[Small Carpenter Ant] Ants aren't always what they seem

Features - Ants

Proper ant identification needs to be the first step in any control program. The additional time spent in identification is an investment towards reducing your time spent controlling the pest and returning on callbacks.

February 28, 2011
Ted Snyder

I had a problem. A pest management professional had brought in an ant for me to identify. It had been showing up on the second story of a two-story office building. His problem was that he couldn’t stop sightings of the ant. My problem was with the identification.

I first thought it was a cornfield ant. Cornfield ants are small ants that nest in turf and fields. They will occasionally enter structures looking for food.

In Figure 1 on page 99, you can see a typical cornfield ant. There are two traits that can give you a fairly rapid identification on this ant: a single node and long palps (palps being the leg-like appendages around the mouth).

Although the ant I had was small and was a one-node ant, the palps weren’t long. That frustrated me.

There are more than 20,000 species of ants, and the majority of them are only occasionally considered pests. If you’ve ever encountered an unusual ant in one of your accounts, where it showed up for a while but then disappeared, and you’ve never seen anything like it again, you may have encountered one of these ants. I chalked this ant up as one of these occasional invaders.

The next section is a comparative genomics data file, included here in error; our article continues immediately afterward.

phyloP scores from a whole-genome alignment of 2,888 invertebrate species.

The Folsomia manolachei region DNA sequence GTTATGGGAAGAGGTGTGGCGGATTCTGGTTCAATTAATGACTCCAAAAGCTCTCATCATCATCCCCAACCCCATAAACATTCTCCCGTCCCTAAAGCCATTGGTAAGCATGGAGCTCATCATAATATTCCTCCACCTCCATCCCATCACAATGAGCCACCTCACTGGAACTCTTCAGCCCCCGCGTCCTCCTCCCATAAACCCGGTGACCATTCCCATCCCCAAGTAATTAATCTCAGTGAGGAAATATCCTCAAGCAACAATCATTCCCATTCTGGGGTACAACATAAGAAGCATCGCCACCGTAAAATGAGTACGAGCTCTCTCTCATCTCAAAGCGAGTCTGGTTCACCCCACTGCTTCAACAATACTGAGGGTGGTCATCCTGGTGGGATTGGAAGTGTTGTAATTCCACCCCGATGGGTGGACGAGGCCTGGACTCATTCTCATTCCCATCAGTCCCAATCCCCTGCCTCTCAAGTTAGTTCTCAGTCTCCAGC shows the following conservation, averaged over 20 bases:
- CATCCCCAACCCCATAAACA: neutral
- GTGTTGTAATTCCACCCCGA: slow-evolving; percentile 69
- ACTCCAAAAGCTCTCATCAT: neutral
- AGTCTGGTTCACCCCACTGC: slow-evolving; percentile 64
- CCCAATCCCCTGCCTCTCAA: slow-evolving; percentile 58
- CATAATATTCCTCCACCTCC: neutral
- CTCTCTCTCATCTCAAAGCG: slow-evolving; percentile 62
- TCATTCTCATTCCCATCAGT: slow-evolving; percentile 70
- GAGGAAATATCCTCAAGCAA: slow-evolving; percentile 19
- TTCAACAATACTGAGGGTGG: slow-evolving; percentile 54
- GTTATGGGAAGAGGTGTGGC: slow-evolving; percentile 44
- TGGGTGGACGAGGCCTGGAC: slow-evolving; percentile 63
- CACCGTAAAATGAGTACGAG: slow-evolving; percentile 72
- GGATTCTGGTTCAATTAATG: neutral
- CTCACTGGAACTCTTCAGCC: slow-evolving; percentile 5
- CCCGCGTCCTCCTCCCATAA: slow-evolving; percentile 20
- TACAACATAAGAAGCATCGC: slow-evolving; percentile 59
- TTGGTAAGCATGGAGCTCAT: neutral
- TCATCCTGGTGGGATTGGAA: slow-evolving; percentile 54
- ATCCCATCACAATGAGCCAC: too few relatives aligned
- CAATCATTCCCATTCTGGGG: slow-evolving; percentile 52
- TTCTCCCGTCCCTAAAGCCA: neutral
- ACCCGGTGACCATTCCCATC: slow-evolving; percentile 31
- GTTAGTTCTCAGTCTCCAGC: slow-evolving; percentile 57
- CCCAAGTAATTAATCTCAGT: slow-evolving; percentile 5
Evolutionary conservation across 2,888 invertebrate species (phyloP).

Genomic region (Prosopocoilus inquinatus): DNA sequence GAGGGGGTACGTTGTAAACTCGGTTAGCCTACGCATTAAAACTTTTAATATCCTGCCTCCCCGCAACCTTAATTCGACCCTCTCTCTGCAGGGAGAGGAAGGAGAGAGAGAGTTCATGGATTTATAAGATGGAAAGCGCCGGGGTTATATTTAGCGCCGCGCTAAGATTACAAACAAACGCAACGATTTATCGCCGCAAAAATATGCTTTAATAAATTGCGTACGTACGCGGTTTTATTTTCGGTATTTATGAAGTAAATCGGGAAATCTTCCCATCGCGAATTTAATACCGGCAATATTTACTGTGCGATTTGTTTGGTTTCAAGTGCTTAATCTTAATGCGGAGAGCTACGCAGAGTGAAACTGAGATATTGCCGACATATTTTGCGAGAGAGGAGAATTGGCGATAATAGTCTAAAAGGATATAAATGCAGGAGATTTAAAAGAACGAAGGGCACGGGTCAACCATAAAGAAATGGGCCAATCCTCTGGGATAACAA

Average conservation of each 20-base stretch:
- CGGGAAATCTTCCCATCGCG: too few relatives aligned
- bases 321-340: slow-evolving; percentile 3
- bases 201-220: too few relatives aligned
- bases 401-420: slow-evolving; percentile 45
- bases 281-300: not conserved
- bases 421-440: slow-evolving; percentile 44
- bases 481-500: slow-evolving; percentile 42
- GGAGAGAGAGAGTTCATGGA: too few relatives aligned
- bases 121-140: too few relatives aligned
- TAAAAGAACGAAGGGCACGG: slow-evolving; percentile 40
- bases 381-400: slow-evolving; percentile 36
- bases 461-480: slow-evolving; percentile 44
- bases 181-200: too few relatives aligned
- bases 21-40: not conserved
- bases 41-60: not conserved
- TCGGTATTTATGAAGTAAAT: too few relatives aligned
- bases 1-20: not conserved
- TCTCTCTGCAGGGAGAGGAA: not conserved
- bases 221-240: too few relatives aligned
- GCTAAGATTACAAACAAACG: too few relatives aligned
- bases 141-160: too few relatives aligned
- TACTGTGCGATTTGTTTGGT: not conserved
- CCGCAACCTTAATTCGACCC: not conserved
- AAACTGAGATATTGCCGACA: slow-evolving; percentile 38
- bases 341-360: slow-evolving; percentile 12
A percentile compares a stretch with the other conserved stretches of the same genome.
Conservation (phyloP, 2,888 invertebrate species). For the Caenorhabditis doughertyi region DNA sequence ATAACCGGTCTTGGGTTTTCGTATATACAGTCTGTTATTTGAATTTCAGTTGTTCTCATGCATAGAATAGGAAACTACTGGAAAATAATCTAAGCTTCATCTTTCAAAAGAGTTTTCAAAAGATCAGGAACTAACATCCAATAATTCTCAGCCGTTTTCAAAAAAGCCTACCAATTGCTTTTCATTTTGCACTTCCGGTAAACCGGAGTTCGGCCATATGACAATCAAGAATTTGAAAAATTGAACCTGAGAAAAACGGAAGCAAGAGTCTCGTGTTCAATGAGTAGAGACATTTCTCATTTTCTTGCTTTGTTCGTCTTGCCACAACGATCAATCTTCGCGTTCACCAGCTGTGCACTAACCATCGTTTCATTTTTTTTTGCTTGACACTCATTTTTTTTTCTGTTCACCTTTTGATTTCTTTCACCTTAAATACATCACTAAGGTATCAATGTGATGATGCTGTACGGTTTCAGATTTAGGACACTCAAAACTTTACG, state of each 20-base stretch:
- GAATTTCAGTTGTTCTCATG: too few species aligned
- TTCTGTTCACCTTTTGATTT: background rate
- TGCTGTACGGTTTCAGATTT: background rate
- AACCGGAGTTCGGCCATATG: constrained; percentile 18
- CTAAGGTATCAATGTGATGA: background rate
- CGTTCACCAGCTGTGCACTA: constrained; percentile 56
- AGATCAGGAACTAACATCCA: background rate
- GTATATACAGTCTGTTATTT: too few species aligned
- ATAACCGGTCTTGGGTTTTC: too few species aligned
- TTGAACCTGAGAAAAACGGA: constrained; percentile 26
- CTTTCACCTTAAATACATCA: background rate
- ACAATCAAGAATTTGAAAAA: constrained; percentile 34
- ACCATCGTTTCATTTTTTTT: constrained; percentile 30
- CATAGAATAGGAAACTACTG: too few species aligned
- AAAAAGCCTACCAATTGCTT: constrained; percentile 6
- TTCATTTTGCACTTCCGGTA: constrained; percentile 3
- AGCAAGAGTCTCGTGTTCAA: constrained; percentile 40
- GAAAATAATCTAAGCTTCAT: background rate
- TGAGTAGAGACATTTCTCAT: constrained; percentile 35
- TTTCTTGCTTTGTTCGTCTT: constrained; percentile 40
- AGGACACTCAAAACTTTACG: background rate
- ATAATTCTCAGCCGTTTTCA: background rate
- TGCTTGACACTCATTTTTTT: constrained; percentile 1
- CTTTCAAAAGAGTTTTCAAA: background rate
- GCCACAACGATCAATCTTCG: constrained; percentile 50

My identification was still wrong. I had an unusual type of carpenter ant.

WAYS TO ID CARPENTER ANTS. I had always thought that carpenter ants were easy to identify. They are large and black, oftentimes with yellow hairs on their abdomen.

These traits could work well if all we ever saw was the black carpenter ant or the Western black carpenter ant, but there are more types of carpenter ants that just those, and we need to use other traits if we are going to consistently and correctly identify carpenter ants.

The right way to identify carpenter ants is to look for two traits. First, a single node. Second, their thorax is evenly rounded, that is to say, it doesn’t have any large dips or depressions in it. Compare Figure 2 below (the ant that was brought to me) with the cornfield ant in Figure 1.

The ant I was dealing with wasn’t just a carpenter ant; it was the small carpenter ant, Camponotus nearcticus, which can be distinguished from other carpenter ants by a couple of traits. First, their small size (3/16 to 1/3 inch). Second, any of the following color combinations: abdomen black; head black, brownish red, or dark red; thorax or legs black, brownish red, or dark red.

BIOLOGY AND BEHAVIOR. In nature, the small carpenter ant nests in tree branches and similar locations. When it nests in structures, it prefers higher areas, especially eaves and soffits, which can, to the ant, resemble tree branches. Like most carpenter ants, it is attracted to moisture damaged wood, but it is more likely to nest in sound wood than the black carpenter ant.

Figures 3 through 5 provide some images of typical nesting locations, although these can also be nesting locations for other types of carpenter ants.